There are a number of reasons why you may need to upgrade the RAM of your computer ranging from improving your computer gaming experience to video editing and graphic design. Fortunately, RAM is among the easiest components in your PC to upgrade.
I’ll be giving you the key factors to put into consideration before going out to buy that RAM stick for your next upgrade
How much RAM do you really need?
This a very common question and most probably the first that anyone upgrading their computer memory will first ask. The answer simply depends on what kind of system you are building but for most users, RAM from 8GB to 16GB will be enough for most common computer applications.
If you are building a high-end workstation PC for video editing, graphics design or game development, then I would advise you to go for at least 16GB RAM. Many RAM upgrades are intended for gaming purposes but 8GB is actually enough for most of the games available today.
What’s your budget?
On the financial side of things, you should also keep in mind that RAM is not the only component that you need to upgrade. Other components like your graphics card and processor play a bigger role in your system’s performance and are more expensive than RAM. Therefore, if you’ve got a tighter budget start with 8GB of RAM so that you don’t have to downgrade your CPU and GPU to accommodate more memory.
It is worth noting that not all RAM is compatible with every system and below are some aspects you should look out for to know the type of RAM that is compatible with other components in your computer.
Currently, computer motherboards support DDR memory which is the new generation of RAM and cannot work with older generations just like older generations of RAM will not work with motherboards that are built to support newer generation DDR memory.
Also, there are different versions of DDR memory like DDR, DDR2, DDR3 and DDR4. Motherboards are designed to support a specific version of this memory and they are not interchangeable. For example, you cannot put DDR3 memory in a motherboard that has DDR4 DIMM slots and likewise you can’t put DDR4 memory in a motherboard with DDR3 DIMM slots.
How to check the version of DDR.
If you are using a Windows machine, you can check the DDR version from the Task Manager.
- Right click on the task bar and click Task Manager
- In the Task Manager panel click the Performance tab and select Memory option. This will show you the amount and type of memory on your computer as shown below.
Alternatively, you can download the CPU-Z tool and install on your computer
Open the CPU-Z tool and select the Memory tab. This will show you the Type and Size of RAM on your system.
Form Factor (DIMM or SODIMM)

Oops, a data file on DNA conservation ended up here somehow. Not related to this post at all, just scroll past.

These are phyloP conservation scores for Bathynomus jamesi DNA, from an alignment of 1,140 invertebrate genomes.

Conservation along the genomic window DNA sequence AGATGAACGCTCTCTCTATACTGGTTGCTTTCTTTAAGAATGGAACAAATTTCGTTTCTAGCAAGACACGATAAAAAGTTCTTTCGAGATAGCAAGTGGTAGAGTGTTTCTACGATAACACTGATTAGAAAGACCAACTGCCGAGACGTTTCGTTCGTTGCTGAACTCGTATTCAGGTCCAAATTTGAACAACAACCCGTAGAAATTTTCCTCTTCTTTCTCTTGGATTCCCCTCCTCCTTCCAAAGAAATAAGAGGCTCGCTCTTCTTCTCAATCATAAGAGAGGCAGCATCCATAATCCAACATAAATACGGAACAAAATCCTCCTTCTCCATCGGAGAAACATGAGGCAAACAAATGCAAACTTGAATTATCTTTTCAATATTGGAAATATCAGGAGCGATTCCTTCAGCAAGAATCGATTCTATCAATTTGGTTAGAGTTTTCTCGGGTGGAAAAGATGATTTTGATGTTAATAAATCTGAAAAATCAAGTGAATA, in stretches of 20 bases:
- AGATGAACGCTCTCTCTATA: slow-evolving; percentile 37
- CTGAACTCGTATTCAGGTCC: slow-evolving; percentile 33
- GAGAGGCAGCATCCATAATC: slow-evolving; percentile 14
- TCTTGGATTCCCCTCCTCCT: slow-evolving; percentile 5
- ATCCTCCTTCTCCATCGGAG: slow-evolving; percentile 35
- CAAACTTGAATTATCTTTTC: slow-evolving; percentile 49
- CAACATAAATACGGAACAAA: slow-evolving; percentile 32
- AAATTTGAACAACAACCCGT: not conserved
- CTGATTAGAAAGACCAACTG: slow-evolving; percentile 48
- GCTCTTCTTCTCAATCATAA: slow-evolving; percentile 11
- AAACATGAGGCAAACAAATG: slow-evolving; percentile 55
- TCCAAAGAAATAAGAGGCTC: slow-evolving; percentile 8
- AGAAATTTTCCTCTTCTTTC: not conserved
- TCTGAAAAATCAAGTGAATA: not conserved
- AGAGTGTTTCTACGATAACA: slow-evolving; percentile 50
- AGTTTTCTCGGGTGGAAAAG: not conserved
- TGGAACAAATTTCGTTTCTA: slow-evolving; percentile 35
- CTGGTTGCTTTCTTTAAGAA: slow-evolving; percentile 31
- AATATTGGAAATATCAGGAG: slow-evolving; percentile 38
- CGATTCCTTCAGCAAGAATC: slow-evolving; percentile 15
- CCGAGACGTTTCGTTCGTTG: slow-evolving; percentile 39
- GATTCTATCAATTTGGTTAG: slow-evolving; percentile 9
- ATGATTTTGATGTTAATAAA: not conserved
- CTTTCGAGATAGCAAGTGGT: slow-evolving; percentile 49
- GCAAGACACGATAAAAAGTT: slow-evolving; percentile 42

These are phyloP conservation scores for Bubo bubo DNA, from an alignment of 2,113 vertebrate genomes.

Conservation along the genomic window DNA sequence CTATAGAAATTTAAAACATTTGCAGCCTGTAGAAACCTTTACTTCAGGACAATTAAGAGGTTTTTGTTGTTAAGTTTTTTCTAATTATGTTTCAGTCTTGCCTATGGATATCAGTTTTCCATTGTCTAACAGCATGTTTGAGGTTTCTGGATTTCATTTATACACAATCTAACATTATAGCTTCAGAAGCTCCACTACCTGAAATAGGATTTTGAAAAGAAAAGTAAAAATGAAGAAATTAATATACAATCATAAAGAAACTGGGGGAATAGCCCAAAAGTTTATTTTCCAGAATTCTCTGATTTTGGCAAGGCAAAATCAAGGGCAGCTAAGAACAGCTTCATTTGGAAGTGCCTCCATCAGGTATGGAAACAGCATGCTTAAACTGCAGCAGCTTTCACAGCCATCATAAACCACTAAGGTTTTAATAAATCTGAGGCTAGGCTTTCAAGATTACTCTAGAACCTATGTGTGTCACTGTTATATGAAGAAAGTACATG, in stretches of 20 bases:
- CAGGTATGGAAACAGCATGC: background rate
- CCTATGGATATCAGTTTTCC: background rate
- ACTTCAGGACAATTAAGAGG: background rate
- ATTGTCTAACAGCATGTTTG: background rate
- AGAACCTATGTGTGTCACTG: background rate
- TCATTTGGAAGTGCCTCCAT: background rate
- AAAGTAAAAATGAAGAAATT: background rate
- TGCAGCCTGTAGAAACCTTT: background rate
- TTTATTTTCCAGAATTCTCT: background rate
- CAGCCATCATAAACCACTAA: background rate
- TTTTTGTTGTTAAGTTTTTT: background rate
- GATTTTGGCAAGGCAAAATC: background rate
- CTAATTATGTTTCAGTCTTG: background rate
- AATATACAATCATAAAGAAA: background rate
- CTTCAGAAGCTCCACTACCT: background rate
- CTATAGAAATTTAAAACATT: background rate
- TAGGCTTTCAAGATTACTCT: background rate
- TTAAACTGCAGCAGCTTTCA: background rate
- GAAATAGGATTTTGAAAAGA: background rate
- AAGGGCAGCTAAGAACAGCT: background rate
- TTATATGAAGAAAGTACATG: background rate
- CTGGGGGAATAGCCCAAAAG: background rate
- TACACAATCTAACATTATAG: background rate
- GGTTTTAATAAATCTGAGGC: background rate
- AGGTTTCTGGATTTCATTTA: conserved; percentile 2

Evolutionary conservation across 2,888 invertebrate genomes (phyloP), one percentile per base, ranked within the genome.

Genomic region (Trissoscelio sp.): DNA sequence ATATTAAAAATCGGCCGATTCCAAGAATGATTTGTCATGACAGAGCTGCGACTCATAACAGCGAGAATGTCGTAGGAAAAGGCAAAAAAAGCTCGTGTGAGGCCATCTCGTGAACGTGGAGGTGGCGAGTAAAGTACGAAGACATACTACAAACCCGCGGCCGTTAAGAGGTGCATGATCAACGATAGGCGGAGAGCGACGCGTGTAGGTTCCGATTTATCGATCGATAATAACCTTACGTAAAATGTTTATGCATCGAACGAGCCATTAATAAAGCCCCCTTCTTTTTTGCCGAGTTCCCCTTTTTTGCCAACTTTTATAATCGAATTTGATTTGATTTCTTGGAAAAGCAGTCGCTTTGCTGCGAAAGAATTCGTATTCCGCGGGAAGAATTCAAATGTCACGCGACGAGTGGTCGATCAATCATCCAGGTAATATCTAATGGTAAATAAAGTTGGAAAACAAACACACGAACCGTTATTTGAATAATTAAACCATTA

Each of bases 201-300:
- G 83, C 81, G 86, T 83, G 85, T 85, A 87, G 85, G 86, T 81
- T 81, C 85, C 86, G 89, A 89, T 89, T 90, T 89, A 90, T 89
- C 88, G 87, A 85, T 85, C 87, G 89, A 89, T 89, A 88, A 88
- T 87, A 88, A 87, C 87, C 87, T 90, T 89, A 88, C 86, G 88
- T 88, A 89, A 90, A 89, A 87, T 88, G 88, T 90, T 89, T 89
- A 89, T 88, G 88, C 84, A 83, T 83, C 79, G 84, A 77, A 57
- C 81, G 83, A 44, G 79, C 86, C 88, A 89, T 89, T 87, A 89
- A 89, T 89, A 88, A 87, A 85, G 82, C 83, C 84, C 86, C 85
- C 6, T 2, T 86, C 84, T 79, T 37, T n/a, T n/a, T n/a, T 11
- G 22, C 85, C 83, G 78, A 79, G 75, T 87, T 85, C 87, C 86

The form factor of a memory module describes its size and pin configuration. Most computer systems have memory sockets that accept only one form factor.
This is very important to put into consideration especially if you are ordering RAM sticks online. In simple terms DIMMs are the RAM sticks used in desktop computers and servers while SODIMMs are for laptops and mini computers.
Make sure you purchase the correct RAM size for your machine. If you are upgrading a desktop PC, make sure you get DIMM form-factor RAM and not SO-DIMM RAM because desktop motherboards are not compatible with SO-DIMM memory.
Motherboard DIMM Slots
It’s also important to know how many RAM slots your motherboard has. Smaller form-factor motherboards come with only two DIMM slots and so make sure you’re not buying more memory sticks than your motherboard can hold.
Performance of RAM – Frequency and Latency
Now to the more technical aspects of RAM, you should check for the speed of RAM which is determined by its frequency and latency.
RAM frequency is similar to a CPUs frequency and is the rate of data transfer. The faster a memory kit’s frequency is, the faster the memory can process data.
Latency is the time between when a system command is entered and when it is executed or simply the number of clock cycles it takes for the RAM to output data called for by the CPU. The lower the latency, the faster the memory can move onto the next process.
When buying RAM, you’ll see listings for their timings, such as CL15-16-16-35. The number after the “CL” represents the RAM’s CAS latency, also known as “Column Access Strobe”.
To calculate the true latency of your RAM in nanoseconds, use the following formula:
(CAS latency/RAM clock speed) x 2000 = latency in nanoseconds
If you have a CAS of 15 and a clock speed of 2400mhz, the true latency will be
(15/2400) x 2000 = 12.5 nanoseconds
RAM sticks with the same frequency can have different latency.
When deciding between RAM of different clock speeds, the RAM with the higher clock speed is superior; but when choosing between RAM of identical clock speeds, the RAM with lower CAS latency is faster
You can use the CPU-Z tool to check for the frequency and latency of the RAM in your computer as shown below.
From the Memory tab, look for DRAM Frequency.
Multiply the number by 2 to get the actual frequency because its DDR (Double Data Rate). For example, in the screenshot above the RAM frequency is given as 798.1MHz, but because it’s DDR RAM we multiply that figure by two to get a final figure of 1596.2MHz which is rounded off to 1600Mhz
You can also get the RAM speed using Command Prompt using the ‘wmic memorychip get speed’command and hit Enter. This will output your RAM chip’s speed.
With the above information, you should be able to get the appropriate RAM chip for upgrading your laptop or desktop PC memory.